Atlanta won’t listen to school officials, maybe they’ll listen to usPublished 9:49am Friday, July 27, 2012
Over the past four years, I have attended the vast majority of all Decatur County Board of Education meetings. I have attended regular meetings, budget hearings, and workshops.
My purpose for attending these meeting is two-fold. First, it’s my job to report on activities and goings-on of the school board. I want to make sure that our readers are as informed as possible when it comes to the largest employer in the county and the benefactor of a huge chunk of our property taxes.
Second, I attend these meetings because I have a vested interest, as does every Decatur County citizen, in the school system and its ability to educate the children of this county. In my case, my vested interest includes McKenzie and Judson, my daughter and my son.
It really makes me worry and causes concern when I attend these meetings and the majority of the discussion time among the board members has nothing to do with how to better educate the children, provide them better opportunities, and better prepare them to face their adult lives.
Most times, the discussions revolve around how much funding has been cut or what new expensive mandates have been thrust upon them. Much time, energy, and effort is spent, and has been spent over the last several years, by this board discussing the wrong things. Financial issues rather than educational issues. That must stop.
Our state leadership in Atlanta has turned their back and shirked their responsibility to adequately fund our public education system. The Quality Basic Education Act of 1986 requires, among other things, sufficient and equitable financing to educate, free of charge, the children of Georgia.
There is a very complex formula, based on number of students, types of students, number of teachers and qualifications of teachers, that determines what a funding a school system should receive. Remember, this formula is constitutionally enacted.
However, not since before 2003 has the Decatur County School System received in funding what the formula says it should receive. In the past 11 years, our children have missed out on more than $24 million from the state that could have been used to benefit their education.
In the last three years, that reduction is a little over $12 million.
Dr. Fred Rayfield, superintendent of our school system, has said many times that the goal of the state legislature is to shift as many of the financial burden of public education from the state level to the local level. I believe that.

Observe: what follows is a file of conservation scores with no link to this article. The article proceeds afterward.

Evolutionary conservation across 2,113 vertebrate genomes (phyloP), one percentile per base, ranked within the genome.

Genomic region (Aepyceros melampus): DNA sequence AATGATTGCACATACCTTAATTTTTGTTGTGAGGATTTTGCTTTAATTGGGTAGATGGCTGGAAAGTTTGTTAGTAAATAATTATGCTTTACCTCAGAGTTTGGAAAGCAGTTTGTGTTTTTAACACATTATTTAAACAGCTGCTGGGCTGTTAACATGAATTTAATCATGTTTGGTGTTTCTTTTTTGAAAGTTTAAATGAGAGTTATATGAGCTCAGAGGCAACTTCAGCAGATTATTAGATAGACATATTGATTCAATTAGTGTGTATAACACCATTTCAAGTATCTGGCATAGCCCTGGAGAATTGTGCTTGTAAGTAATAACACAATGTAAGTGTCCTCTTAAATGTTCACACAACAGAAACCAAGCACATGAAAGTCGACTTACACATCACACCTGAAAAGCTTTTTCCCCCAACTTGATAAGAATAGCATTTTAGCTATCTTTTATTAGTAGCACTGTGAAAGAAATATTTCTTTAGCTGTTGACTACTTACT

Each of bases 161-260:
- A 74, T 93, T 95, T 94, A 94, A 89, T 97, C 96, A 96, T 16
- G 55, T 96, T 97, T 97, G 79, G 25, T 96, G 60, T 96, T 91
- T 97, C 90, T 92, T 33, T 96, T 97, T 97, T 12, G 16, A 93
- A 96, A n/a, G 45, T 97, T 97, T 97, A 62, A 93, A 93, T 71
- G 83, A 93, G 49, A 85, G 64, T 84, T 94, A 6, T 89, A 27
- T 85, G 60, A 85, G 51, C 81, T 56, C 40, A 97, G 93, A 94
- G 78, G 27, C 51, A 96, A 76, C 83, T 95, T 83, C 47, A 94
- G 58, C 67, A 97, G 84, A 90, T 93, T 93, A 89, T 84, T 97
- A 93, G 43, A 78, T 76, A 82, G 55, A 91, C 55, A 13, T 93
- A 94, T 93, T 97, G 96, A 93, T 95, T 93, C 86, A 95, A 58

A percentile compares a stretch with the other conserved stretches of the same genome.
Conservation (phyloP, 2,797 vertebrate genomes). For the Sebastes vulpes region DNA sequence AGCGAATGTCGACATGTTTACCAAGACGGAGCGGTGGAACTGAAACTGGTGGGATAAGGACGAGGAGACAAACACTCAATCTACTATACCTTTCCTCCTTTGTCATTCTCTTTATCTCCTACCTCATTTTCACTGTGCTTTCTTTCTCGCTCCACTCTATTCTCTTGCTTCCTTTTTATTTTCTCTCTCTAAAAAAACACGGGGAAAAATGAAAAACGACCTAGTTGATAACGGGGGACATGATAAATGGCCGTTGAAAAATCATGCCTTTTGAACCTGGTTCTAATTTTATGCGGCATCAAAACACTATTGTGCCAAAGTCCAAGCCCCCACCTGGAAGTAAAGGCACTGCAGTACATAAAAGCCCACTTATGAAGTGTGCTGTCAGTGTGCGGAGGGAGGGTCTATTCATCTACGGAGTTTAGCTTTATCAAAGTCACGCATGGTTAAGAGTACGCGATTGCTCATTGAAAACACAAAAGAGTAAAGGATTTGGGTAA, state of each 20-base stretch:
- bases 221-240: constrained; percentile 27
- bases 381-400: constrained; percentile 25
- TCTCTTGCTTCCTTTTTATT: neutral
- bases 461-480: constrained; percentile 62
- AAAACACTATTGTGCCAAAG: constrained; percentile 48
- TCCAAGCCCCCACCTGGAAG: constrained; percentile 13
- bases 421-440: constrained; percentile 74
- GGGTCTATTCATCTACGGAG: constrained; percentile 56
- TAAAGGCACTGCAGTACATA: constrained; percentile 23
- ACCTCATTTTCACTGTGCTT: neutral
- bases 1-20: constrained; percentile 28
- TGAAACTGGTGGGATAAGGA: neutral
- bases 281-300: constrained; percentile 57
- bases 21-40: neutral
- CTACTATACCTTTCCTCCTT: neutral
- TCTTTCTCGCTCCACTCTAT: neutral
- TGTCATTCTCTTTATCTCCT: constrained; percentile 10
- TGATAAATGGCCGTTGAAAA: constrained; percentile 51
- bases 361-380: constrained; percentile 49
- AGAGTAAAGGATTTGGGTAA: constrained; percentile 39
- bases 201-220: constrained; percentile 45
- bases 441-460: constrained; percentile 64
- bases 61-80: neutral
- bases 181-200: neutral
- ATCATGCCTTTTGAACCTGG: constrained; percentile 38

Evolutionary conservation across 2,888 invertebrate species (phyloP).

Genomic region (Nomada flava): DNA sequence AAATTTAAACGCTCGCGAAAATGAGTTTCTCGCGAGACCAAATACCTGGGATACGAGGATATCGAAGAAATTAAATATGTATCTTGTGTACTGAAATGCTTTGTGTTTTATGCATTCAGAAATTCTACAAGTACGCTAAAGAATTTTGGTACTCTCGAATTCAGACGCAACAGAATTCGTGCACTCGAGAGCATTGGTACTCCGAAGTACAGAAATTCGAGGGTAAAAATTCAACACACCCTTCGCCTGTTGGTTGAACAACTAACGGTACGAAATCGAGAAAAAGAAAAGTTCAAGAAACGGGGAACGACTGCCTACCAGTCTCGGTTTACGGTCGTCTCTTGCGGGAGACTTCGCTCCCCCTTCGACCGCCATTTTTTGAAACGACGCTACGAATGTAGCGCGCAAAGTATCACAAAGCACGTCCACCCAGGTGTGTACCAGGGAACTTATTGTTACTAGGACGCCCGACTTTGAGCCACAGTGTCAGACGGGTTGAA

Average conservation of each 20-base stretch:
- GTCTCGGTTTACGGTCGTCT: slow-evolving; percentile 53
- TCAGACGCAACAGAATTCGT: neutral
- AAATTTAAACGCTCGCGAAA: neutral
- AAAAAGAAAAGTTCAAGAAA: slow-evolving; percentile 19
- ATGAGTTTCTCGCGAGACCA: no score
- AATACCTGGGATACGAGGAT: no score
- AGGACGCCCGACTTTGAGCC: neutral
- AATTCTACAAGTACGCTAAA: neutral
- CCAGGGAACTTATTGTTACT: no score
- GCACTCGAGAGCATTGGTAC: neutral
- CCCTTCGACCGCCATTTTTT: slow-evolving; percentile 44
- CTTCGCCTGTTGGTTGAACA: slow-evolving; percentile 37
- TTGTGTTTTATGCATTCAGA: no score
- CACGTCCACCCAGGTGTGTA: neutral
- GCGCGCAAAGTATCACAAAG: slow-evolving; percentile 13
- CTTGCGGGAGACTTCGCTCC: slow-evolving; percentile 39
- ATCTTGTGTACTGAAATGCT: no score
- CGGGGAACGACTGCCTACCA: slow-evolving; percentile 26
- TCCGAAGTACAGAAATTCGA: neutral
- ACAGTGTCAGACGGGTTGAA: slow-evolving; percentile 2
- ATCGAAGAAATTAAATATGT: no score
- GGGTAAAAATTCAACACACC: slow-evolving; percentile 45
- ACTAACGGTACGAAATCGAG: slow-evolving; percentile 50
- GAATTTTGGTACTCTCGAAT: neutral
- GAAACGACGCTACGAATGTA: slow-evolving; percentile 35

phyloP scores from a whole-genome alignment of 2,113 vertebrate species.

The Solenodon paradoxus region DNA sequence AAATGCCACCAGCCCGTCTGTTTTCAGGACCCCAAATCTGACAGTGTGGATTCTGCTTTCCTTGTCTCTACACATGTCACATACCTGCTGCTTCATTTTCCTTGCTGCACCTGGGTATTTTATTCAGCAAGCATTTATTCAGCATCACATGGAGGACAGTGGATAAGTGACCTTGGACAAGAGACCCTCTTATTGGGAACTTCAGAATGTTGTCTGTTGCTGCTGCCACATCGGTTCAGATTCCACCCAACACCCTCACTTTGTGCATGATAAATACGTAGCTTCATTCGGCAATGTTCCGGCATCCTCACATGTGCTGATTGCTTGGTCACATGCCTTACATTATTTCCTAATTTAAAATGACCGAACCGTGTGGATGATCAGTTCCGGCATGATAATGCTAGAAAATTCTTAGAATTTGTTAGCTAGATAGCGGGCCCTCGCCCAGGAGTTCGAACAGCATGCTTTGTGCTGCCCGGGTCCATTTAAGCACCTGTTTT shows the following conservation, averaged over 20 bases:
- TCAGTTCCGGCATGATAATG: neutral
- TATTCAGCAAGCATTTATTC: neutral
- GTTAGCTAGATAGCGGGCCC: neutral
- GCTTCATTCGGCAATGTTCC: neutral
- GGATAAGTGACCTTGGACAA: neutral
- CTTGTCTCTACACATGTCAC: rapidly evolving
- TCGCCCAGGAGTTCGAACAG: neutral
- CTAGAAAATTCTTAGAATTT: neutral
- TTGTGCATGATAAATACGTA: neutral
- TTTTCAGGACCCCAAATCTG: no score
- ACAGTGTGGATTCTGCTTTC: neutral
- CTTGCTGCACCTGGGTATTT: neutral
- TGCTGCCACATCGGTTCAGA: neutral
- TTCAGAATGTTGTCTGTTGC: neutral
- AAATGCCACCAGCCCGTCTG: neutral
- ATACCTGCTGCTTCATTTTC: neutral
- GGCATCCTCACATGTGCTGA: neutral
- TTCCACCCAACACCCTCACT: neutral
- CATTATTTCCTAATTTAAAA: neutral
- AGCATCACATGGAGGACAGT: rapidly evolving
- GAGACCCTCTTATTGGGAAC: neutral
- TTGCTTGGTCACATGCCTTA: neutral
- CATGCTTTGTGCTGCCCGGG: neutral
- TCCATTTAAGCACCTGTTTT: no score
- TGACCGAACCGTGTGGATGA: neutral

In my view, our funding issues from state is not a cash problem, it’s a priority problem. If public education were as high a priority as it should be in Atlanta, we wouldn’t be facing these issues. If something is important to you, you’ll find a way to make it happen. The legislators in Atlanta should be finding a way to make it happen.
Rayfield has said that the lawmakers in Atlanta are tired of hearing from school systems, teachers, and superintendents. They have been told to quit asking for sufficient funding. They say that they hear nothing from the general public relative to school funding. The legislature believes that if they hear nothing, there must be no problems.
If you believe there is a problem, like I do, please contact our state representatives in Atlanta. Representative Jay Powell (R-Camilla) will represent the northern portion of Decatur County starting next year. You can reach him at (229) 336-3962 at his office in Camilla or email him at email@example.com.
Representative Darlene Taylor (R-Thomasville), starting next year, will represent the southern portion of Decatur County. Her Thomasville office telephone is (229) 225-9943 and her email address firstname.lastname@example.org.
Our State Senator is John Bulloch (R-Ochlocknee). His district office telephone number is (229) 656-0040 and his email address is email@example.com.
If you are concerned about the financial direction that our school system is headed, let your feelings be heard and contact one these state lawmakers. Maybe they’ll get tired of hearing from us and correct the problem.
Jeff Findley is the publisher of The Post-Searchlight. You can email him at firstname.lastname@example.org.